Kalimari Desert

From the Super Mario Wiki
This article is about the race course from Mario Kart 64. For the location in Paper Mario with the same Japanese name, see Dry Dry Desert. For the race course from Mario Kart: Double Dash!!, see Dry Dry Desert (GCN).
Kalimari Desert
Appearance(s) Mario Kart 64 (1996)
Mario Kart 7 (2011)
Mario Kart Tour (2019)
Cup(s) it appears in Mushroom Cup (MK64)
Leaf Cup (MK7)
Staff Ghost 2:01.932 by Nin★Nishim (MK7)
(Shy Guy with the Cact-X, Wood Tires, & Swooper)
Expert Staff Ghost 1:48.707 by Nin★KOZ★ (MK7)
(Shy Guy with the Bolt Buggy, Red Monster Tires, & Beast Glider)
Distance 753 m
Wi-Fi Available (3DS)
Mario Kart 64
Course Map
Mario Kart 64
Mario Kart 7
MK7 N64KalimariDesert.png
Mario Kart Tour
MKT Map KalimariDesertN64.png

Kalimari Desert is a race course in Mario Kart 64. It is the fourth and final race of the Mushroom Cup. The name of the course is a pun of the real life desert, Kalahari, in Southern Africa, as well as Calamari.

Course layout[edit]

The race starts out next to a large cliff formation, upon the first turn racers see how empty the desert really is. At the end of the turn the racers encounter the train for the first time. After passing the tracks the players race alongside the track of the train (though it is in a cave and not visible) eventually running into it a second time. After this encounter the racers race along the edge of the map and eventually advance back to the finish line.

If the player drives over the sand, their kart will move slower, and if they enter the darker portion of the sand, Lakitu will pull them out, as it is an out-of-bounds area.

Mario Kart 64[edit]

The course's most notable feature is the two trains that go through a mesa. The trains constantly move around the track, often crossing through the racers' path. Depending on what mode is being played, the trains may or may not have coaches attached to it. If the player runs into one of them, the player will be thrown in the air. It is possible to drive on the train's track, however this costs the racer time. It is possible, but very difficult, to cross the train track while the train is there by driving through the gap between the coaches. If a player travels through the train tunnel, the player typically bypasses the finish line, not moving on to the next lap as the other racers. However, if the player has a Star and activates it just before entering the tunnel, the player moves on to the next lap, effectively shortcutting ahead of the others. This trick only works during the first two laps.

Instruction manual description[edit]

The trick is to time it so that the steam locomotive that crosses the course won't block you. If the train is crossing in front of you, you should temporarily stop. It's very dangerous to enter the train tunnel, even if it is a shortcut...

Mario Kart 7[edit]

The course in Mario Kart 7

Kalimari Desert returns as the first course of the Leaf Cup of Mario Kart 7. There are now two shortcut ramps near the end of the first corner and before the third corner of the track to accommodate the new gliding feature, allowing racers to glide over the trains. The players can also use mushrooms to gain easy access to these ramps. Several wooden ramps also litter the inside and outside of the track, and as always, can be tricked to gain a small boost. However, the train tunnel can no longer be entered because it is now an out-of-bounds area, making the lap glitch impossible in this game. The trains are also shorter: they have three wagons while they had five in the original version of the track, and they now seem to ride more slowly.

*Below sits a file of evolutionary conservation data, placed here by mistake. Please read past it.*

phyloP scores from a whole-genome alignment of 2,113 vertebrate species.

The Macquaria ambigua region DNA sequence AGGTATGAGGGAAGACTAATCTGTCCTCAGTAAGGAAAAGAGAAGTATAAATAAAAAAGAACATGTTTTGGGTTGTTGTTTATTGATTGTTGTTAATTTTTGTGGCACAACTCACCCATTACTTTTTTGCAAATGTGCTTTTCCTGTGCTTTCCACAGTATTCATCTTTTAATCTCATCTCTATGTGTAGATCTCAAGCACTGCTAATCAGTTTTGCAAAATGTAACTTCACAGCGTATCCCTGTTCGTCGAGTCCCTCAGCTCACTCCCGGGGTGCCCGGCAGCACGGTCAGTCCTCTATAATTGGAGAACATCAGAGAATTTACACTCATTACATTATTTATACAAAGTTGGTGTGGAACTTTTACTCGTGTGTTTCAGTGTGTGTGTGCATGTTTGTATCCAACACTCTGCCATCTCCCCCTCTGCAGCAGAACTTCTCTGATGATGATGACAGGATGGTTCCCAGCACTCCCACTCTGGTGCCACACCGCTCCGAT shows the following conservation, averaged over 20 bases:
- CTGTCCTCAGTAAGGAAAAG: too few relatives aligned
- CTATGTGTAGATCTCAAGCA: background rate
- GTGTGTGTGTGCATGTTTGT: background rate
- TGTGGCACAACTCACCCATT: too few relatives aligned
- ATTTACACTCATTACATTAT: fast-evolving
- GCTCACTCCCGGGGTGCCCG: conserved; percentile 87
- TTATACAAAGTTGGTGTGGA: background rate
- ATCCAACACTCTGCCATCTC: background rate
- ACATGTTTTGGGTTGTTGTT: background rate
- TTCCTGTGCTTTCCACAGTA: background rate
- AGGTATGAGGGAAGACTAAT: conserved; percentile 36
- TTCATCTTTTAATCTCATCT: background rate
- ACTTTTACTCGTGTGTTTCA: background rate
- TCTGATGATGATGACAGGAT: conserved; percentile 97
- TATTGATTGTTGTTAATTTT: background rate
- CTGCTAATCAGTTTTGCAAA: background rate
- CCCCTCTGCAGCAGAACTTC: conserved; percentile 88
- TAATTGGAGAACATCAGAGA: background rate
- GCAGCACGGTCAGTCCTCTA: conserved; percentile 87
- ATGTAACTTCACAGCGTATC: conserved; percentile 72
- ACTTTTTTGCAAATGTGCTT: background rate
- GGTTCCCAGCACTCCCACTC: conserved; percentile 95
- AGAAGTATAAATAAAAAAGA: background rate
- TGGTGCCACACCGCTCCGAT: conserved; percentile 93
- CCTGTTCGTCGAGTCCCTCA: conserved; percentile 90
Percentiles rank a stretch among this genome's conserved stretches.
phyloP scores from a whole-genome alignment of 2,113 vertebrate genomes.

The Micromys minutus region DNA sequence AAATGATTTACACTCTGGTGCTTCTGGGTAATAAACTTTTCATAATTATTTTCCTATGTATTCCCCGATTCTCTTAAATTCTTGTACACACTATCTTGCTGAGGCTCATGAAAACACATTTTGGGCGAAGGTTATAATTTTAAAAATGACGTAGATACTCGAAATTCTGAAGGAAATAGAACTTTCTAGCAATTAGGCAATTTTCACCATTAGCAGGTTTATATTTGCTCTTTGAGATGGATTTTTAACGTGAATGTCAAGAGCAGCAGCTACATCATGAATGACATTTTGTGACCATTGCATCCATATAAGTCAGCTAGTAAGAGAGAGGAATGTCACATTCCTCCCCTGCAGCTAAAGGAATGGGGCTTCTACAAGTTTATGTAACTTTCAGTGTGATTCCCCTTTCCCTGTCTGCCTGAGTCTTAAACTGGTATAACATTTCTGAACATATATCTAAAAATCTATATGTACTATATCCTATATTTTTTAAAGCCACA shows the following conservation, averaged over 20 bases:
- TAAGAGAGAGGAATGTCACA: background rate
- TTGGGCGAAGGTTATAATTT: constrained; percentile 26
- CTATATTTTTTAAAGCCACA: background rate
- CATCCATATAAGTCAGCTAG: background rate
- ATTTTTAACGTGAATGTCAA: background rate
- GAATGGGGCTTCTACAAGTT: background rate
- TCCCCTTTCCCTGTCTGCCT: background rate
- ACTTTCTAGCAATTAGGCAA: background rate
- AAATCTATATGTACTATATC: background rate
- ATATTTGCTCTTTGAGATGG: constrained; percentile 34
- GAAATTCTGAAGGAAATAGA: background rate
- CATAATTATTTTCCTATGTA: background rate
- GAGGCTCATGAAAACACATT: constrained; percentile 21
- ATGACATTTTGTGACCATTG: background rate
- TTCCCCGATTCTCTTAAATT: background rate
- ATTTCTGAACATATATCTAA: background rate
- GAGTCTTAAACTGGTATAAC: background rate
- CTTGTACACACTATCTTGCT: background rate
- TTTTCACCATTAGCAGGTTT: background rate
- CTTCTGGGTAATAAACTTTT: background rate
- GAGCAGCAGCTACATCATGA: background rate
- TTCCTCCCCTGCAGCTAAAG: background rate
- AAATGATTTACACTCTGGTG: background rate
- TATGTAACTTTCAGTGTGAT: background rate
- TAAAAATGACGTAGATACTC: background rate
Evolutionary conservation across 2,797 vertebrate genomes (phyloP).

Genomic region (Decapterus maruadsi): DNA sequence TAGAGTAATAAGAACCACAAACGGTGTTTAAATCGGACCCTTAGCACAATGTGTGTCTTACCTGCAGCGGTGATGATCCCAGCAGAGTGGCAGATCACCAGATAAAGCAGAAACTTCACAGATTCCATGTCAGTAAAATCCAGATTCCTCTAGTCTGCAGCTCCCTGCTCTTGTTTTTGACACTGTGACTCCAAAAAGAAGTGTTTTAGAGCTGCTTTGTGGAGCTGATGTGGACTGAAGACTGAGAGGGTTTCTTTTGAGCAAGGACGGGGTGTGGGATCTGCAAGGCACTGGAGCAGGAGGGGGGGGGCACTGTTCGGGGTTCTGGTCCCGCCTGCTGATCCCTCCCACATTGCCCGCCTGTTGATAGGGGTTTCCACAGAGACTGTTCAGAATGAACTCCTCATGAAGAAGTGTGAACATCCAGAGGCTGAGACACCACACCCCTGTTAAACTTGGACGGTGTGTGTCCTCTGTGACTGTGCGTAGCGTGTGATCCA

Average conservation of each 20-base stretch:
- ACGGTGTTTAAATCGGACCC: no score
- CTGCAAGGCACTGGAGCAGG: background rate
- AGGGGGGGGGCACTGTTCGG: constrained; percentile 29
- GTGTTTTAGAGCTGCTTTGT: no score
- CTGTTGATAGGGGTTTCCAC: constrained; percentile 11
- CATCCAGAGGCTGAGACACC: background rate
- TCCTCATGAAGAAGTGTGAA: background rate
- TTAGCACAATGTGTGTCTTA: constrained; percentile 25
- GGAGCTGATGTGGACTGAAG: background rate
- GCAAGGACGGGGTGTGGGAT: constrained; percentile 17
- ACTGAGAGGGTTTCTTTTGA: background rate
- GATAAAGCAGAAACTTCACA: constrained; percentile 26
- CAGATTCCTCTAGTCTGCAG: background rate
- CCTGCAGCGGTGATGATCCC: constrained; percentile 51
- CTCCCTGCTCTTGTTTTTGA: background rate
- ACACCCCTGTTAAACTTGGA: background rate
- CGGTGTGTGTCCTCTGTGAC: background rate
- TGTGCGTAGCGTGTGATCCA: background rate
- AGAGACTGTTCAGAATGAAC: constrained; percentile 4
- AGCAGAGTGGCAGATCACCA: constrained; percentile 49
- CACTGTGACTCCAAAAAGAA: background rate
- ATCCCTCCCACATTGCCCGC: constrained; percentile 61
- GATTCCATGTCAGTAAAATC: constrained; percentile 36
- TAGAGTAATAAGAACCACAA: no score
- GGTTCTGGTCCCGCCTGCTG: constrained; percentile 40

Much like in Mario Kart 64, two trains are present, but only one train is present when doing online multiplayer races.

In this game, the mini-map of this course does not show the path of the train track while in Mario Kart 64, it did.

Mario Kart Tour[edit]

The course reappears in Mario Kart Tour as the second course in the Mario Cup.


Mario Kart 64[edit]

Mario Kart 7[edit]


N64 appearance[edit]

3DS appearance[edit]

Mario Kart Tour appearance[edit]

Names in other languages[edit]

Language Name Meaning
Japanese カラカラさばく
Kara Kara Sabaku
Dry Dry Desert
Spanish Desierto Kalimari Kalimari Desert
French Désert Kalimari Kalimari Desert
Dutch Wildwestwoestijn Wild West Desert
German Kalimari-Wüste Kalimari Desert
Italian Deserto Kalimari Kalimari Desert
Portuguese Deserto Kalimari Kalimari Desert
Russian Пустыня Калимари
Pustynya Kalimari
Kalimari Desert
Korean 바싹바싹 사막
Bassak-bassak Samak
Dry Dry Desert
Chinese 乾旱沙漠 (Traditional)
干旱沙漠 (Simplified)
Gānhàn Shāmò
Dry Desert


  • The music used on this course was later used in Paper Mario for the train ride on the K64.
  • In the Wii Virtual Console release of the game, the train's wheels are colored black instead of red. The reason for this change is unknown.
  • Although the instruction manual implies that going through the train tunnel is a shortcut, it takes longer to go through the tunnel to the other end of the course than it does to go on the main road, although the manual might be referring to the above mentioned Super Star shortcut.
  • The railroad crossing sounds in Mario Kart 64 were taken from real Japanese National Railway railroad crossing signals with electronic bells. These sound rather out of place with the course's western US-inspired theme. The Mario Kart 7 version has more appropriate American-style mechanical crossing bell sounds.
  • In Mario Kart 64, the railroad crossing signs' lettering appears to be mirrored. The signs in the Mario Kart 7 iteration are unlettered.
  • This is the only track to have originated from the Mushroom Cup to later return in the Leaf Cup.